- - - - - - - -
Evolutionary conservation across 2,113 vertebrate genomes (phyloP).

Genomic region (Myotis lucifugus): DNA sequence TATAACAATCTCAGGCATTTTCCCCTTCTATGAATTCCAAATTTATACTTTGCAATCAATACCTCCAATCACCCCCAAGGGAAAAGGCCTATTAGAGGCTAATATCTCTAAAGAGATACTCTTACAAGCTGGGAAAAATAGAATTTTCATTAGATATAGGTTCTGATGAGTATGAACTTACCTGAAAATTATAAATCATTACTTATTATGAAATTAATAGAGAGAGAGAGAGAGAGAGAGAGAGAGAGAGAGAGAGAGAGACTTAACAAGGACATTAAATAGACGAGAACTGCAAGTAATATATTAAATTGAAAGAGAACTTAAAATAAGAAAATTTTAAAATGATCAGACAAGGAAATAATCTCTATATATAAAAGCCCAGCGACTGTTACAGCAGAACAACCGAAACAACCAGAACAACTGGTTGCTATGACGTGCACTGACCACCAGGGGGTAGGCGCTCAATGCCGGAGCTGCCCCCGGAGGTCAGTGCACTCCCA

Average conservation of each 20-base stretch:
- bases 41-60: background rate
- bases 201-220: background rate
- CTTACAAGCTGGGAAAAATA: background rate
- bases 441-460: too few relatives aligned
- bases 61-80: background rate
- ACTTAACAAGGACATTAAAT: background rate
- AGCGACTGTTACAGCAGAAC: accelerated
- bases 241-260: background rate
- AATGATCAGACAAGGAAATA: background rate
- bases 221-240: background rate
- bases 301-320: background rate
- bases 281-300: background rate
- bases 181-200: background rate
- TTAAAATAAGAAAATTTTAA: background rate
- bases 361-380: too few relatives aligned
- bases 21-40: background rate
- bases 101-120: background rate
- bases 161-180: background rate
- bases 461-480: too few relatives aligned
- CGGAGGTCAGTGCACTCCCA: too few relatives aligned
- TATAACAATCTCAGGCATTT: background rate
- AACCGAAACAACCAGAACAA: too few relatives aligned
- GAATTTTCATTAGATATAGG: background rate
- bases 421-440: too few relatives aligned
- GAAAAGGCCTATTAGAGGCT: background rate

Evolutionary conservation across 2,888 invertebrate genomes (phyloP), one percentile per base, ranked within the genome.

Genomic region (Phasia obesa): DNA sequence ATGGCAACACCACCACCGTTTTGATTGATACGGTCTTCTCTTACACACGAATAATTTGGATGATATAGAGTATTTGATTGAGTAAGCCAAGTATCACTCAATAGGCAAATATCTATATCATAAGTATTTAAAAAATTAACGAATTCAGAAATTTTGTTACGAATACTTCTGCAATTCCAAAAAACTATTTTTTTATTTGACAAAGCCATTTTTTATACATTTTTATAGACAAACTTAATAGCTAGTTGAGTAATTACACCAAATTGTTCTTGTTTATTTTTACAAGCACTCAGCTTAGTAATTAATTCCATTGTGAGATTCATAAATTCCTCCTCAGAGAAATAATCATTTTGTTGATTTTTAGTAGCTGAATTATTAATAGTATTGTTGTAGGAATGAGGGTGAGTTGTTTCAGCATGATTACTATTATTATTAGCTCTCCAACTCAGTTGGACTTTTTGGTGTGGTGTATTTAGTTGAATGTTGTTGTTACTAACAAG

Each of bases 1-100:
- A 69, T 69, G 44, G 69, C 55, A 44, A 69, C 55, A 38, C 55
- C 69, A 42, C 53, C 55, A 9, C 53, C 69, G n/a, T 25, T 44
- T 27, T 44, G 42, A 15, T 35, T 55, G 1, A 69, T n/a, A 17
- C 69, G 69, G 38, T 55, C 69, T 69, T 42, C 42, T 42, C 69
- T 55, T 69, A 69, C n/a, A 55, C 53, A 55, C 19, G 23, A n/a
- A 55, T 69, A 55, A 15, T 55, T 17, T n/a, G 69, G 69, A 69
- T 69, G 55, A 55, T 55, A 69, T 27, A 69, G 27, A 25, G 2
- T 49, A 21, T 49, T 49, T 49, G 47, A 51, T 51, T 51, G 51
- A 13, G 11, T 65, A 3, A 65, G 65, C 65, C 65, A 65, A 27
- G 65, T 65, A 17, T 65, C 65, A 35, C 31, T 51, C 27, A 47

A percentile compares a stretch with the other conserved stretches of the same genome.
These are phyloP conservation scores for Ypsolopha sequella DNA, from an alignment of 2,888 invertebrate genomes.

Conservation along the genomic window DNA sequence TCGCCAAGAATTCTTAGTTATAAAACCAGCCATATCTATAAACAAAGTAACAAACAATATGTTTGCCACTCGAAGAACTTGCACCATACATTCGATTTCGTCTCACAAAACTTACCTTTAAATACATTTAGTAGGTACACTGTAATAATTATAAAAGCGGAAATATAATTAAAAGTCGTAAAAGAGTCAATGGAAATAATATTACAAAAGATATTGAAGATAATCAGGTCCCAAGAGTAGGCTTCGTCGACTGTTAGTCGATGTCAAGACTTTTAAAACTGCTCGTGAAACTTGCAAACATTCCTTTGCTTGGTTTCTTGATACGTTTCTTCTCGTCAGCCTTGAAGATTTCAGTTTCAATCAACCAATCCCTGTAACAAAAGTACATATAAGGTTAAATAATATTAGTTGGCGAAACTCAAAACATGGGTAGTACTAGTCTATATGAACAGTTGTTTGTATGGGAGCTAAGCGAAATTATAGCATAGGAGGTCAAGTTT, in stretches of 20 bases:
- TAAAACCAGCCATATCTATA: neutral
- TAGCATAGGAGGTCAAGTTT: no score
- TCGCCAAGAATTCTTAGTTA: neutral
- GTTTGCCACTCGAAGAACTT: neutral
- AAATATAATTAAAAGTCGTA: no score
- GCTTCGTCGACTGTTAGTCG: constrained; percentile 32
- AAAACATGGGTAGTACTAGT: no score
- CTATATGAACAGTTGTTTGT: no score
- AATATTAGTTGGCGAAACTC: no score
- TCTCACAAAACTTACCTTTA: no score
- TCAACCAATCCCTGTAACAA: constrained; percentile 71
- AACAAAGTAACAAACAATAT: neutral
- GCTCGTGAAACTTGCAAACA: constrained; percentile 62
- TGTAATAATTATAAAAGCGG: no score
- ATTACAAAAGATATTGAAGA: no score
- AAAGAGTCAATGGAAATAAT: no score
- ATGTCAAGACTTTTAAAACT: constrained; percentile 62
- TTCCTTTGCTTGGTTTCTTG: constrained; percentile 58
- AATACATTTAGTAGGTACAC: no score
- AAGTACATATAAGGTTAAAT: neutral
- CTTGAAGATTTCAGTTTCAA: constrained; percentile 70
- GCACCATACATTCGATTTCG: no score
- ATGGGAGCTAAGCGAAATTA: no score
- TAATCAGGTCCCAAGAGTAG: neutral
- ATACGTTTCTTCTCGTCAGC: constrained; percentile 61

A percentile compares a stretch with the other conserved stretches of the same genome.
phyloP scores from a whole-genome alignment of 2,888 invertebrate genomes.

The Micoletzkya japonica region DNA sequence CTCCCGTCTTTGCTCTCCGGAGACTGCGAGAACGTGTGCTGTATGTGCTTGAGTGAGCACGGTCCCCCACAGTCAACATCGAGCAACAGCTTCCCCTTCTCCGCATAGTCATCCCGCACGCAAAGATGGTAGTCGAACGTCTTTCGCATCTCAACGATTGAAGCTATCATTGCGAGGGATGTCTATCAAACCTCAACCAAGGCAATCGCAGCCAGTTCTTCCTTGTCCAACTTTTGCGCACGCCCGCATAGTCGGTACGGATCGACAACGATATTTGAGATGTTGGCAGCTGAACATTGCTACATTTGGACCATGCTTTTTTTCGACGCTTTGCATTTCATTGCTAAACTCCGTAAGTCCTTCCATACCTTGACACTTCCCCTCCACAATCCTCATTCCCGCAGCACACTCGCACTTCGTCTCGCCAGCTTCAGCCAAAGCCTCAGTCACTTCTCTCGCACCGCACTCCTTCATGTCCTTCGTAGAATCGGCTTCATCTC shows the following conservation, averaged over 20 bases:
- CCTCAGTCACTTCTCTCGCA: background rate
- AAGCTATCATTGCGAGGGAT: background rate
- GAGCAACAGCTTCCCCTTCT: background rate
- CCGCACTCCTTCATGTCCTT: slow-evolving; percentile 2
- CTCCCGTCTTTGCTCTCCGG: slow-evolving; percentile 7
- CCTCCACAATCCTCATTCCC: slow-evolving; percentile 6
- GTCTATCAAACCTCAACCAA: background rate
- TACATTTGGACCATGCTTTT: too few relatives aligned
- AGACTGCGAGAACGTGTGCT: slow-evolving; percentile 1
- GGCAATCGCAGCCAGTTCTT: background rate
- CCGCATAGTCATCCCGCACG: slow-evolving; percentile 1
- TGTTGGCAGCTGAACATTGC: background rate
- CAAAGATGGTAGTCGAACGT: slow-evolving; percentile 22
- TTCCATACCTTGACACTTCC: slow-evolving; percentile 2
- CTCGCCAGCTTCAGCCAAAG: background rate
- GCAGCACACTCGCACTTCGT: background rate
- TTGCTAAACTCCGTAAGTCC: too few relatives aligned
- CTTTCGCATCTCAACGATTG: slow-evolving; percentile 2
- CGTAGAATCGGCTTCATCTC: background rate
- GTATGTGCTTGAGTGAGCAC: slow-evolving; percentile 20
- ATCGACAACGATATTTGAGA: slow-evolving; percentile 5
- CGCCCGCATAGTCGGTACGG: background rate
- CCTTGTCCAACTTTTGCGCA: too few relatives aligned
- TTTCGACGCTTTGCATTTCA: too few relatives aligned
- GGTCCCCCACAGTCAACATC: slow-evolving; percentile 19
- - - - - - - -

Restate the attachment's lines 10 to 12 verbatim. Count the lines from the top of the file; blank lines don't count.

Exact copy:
- AGCGACTGTTACAGCAGAAC: accelerated
- bases 241-260: background rate
- AATGATCAGACAAGGAAATA: background rate